Disney’s 2008 romantic comedy that starred Amy Adams as a cartoon princess transported to real world Manhattan is probably a recent enough release that I don’t need to say much here about the actual movie. It was sweet, funny, and fun to sing along with.
13. Eternal Sunshine Of The Spotless Mind
Charlie Kaufman wrote the script for this strange 2004 film that starred Kate Winslet and Jim Carey as a recently broken up couple who literally have their memories of each other erased from their minds.
The 2001 French romantic comedy about shy waitress Amélie Poulain introduced the world to adorable Audrey Tautou and is one of the most beautifully directed films ever.
In my review of Pixar’s animated film Up last June, I called it “Wizard of Oz awesome.” I think that says it all.
10. The Anniversary Party
I don’t know if any of the old readers are still around, but I raved The Anniversary party on the old Muruch site back in 2002 (the archives of which were lost when I switched domains). The indie film was written and directed by Alan Cumming and Jennifer Jason Leigh, who starred as a troubled semi-famous couple hosting an anniversary party to celebrate their post-separation reunion. The ensemble cast included Parker Posey, John C. Reilly, Gweneth Paltrow, Kevin Kline, Jennifer Beals, and featured a hilarious cameo by Phoebe Cates.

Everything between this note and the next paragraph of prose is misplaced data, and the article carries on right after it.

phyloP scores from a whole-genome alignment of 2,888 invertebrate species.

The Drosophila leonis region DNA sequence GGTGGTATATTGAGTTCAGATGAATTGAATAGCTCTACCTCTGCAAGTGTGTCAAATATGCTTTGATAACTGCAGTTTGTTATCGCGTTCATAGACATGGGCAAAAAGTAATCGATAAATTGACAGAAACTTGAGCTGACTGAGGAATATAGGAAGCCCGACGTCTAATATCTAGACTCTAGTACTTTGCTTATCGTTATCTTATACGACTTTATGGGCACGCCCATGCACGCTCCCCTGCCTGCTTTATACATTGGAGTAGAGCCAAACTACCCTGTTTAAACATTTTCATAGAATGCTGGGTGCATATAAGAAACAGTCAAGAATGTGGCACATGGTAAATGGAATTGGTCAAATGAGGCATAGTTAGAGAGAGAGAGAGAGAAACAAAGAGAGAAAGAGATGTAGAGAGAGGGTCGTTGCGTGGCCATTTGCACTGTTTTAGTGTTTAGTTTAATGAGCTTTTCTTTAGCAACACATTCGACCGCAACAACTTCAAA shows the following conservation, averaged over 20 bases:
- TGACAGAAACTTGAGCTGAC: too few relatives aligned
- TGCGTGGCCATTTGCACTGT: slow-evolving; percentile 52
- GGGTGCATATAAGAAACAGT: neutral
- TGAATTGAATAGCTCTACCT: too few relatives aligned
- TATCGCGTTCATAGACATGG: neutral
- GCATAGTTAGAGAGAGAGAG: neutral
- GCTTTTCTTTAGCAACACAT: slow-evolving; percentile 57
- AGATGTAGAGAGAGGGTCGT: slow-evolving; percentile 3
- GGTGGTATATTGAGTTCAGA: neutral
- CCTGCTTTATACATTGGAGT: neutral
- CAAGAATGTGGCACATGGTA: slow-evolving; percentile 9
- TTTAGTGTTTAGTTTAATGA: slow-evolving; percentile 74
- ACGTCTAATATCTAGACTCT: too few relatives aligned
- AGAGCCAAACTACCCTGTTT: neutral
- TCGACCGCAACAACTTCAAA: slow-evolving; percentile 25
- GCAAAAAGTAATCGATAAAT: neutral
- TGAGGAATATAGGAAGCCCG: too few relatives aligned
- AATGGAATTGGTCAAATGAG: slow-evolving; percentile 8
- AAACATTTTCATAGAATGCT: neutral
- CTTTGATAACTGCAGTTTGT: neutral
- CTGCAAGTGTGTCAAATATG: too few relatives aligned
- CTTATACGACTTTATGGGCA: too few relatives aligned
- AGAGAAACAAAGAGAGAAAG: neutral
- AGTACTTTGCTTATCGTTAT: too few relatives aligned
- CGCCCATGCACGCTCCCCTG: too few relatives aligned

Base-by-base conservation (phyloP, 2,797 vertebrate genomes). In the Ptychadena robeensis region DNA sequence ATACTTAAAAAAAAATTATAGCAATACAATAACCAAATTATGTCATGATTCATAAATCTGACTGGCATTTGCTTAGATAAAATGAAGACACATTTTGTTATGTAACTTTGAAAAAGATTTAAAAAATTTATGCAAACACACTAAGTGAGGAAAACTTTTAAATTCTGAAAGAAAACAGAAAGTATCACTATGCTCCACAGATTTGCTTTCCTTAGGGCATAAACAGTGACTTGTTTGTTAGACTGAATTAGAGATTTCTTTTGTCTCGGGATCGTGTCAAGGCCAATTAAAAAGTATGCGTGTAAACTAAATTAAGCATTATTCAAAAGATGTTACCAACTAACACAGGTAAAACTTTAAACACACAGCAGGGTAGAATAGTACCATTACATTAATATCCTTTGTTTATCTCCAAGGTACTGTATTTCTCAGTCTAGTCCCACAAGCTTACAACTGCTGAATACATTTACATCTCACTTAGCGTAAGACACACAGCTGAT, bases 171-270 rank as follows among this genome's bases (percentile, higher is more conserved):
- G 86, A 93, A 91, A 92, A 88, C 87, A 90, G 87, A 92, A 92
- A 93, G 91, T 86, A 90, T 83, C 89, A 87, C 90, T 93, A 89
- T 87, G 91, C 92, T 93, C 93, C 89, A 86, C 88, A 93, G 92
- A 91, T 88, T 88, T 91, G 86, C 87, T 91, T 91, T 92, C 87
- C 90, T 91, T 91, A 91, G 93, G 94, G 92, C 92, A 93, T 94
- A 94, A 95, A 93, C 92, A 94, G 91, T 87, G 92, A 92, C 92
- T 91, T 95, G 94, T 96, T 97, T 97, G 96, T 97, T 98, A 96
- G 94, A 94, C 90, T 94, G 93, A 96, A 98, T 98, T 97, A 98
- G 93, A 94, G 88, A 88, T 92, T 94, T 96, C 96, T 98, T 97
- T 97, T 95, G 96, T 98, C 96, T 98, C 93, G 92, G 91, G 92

9. High Fidelity
The 2000 John Cusack movie is one of the best book-to-film adaptions ever. The secret to its success was the completely American transformation of the very British characters and setting of Nick Hornby’s brilliant novel. The film made a star of Tenacious D’s Jack Black, but what I loved most about it was the authentic portrayal of a couple trying to decide if love is enough to keep them together when it seems they want different things from life. And of course I love the way music is woven throughout the story, the Top 5 lists, and the protagonist’s comical encounters with ex-girlfriends.
This adorable comedy 2003 comedy about a human (Will Ferrell) who thinks he’s an elf was funny, sweet, and also paved the way for She & Him by showcasing the beautiful voice of Zooey Deschanel.
7. Best in Show